Jimmy Carter was once asked if the most exciting moment of his life was the night he won the U.S. presidential election or when he won the Nobel Peace Prize. Without missing a beat, the former president said it was the night Rosalynn said she’d marry him.
After 77 years of marriage, Rosalynn, 96, passed away Sunday at the same ranch house the couple have shared since 1961. It’s the first time in more than three-quarters of a century that the pair have been separated.
The Carters have long been America’s inspirational story.
From their work together to Rosalynn’s mental health advocacy to President Carter’s well-documented work building homes for the needy, they have been the embodiment of sacrifice, decency and compassion for the last several decades of their lives. Those same attributes defined Carter’s presidency.
He is a good man. She was a good woman.
America could use a lot more of both right now.
In a time when degradation and physical altercations among American leaders is commonplace, it sure would be nice to remember the goodness of the Carters. Of the Reagans. Of the Obamas. Of the Fords. Of the Bush families. Of the Bidens.
We didn’t have to agree with their politics, and we could even find severe fault with some of their actions, but we never doubted their love of country and their devotion to its laws and people. We never worried that they wouldn’t leave office when their time came. We never even considered that they, or the people who voted for them, might be willing to destroy the country in order to retain power.
But here we are.
In a time when the leading candidate in one of the two major political parties is openly and frequently calling for a religious test for entry into the country. When the same man is openly speaking of violence against his political enemies.
If that wasn’t bad enough, the nastiness of that candidate – a person indicted for 91 different crimes – has leached its way into everyday political discourse.
In a single day last week, Republicans in Congress – some of our highest elected leaders – participated in embarrassing displays of childish behavior. A former House speaker elbowed a colleague. A U.S. senator challenged a witness in a hearing to fistfight in the chamber. The chairman of a House committee called another member a “smurf” during a hearing. Another House member questioned if a colleague had male anatomy.
All of it occurring during official government business.
At the same time, there is an active push to whitewash the actions of Jan. 6, with Republicans pushing insane conspiracy theories of FBI involvement and government plants being the true instigators of violence. They somehow believe that viewing all of the Jan. 6 footage will cast things in a different light, that the footage of massive groups of Trump supporters beating police officers, crashing through windows, charging into the House chambers, stealing items from congressional offices and smearing feces on the walls of the Capitol can be overshadowed by footage of some people not doing those things.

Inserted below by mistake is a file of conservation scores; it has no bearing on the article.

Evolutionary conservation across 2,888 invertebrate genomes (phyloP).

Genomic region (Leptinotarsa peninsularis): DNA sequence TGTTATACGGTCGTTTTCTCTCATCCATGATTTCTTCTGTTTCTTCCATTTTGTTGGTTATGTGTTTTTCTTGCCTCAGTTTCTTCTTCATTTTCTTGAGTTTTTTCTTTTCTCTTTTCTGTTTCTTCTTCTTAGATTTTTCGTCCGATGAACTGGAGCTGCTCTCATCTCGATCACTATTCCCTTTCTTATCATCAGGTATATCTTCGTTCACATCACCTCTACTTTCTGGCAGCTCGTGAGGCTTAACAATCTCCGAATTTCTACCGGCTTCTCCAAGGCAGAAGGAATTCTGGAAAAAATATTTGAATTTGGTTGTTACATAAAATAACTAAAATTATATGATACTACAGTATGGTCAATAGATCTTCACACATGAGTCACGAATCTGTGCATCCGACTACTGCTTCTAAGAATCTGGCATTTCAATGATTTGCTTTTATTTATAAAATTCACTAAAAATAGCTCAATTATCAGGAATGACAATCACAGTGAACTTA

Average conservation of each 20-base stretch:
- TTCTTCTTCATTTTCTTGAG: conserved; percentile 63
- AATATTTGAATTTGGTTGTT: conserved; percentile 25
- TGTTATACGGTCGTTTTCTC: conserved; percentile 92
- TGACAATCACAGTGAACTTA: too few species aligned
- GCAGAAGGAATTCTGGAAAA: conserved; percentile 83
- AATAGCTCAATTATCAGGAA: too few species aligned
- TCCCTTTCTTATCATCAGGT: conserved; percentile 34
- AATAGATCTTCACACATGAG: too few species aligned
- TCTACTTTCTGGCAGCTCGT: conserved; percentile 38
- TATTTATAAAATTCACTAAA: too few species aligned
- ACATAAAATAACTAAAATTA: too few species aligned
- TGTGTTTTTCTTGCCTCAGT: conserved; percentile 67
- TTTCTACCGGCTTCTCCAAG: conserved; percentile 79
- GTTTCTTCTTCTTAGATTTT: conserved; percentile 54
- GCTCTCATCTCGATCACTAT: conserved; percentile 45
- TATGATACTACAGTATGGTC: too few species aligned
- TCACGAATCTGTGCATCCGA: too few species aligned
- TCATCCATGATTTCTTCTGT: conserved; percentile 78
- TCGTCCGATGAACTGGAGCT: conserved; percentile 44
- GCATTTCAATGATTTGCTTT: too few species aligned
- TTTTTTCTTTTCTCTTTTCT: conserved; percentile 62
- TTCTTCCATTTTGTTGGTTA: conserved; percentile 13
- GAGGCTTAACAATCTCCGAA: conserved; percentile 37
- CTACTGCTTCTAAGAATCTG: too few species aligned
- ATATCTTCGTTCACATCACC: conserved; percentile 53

All the while, the leader of this Wannabe Coup is doing all he can to trash the court system that’s attempting to finally hold him accountable for something in his life. He has attacked judges, their clerks, the district attorneys, a special counsel and the men and women who have served on the juries that indicted him.
Of course, attacking is what he does. He attacked the generals who disagreed with him, the elected leaders who refused to break laws for him, the former aides who told the truth about him and anyone who failed to do exactly what he wanted when he wanted.
And along the way, all of that hateful, spiteful rhetoric entered normal political conversation within the Republican Party. You hear it every day now among GOP officials and conservative voters, as they attack each other and toss childish names around.
It’s easy to forget, I think, that this isn’t normal. That it wasn’t always like this, even among people who disagree politically.
The job of president, more than anything else, is cheerleader. Cheerleader for the country. Cheerleader for the people. Cheerleader for ideas that they think will make us better.
It has not, historically, been a position earned by someone who seeks to tear down others, or to invoke fear that their country and their lives are not safe because of their political opponents. Those are tactics typically used by dictators in third-world countries.
America, historically, has leaned towards inspiration – the shining beacon on the hill, a land of hope, the American dream. At our core, we believed we were good, we took pride in the fact that so many sought to come here to live their dreams.
Now, there are people running around predicting the demise of the U.S. and wearing hats saying we need to make this place great again. America is already great, and as long as we keep moving towards the stated goals of this country – to treat all people equally and respect all rights and religions – we always will be.
But if we ever want to be a little better, a little kinder, a little more empathetic, we could take the lessons taught by Rosalynn and Jimmy Carter.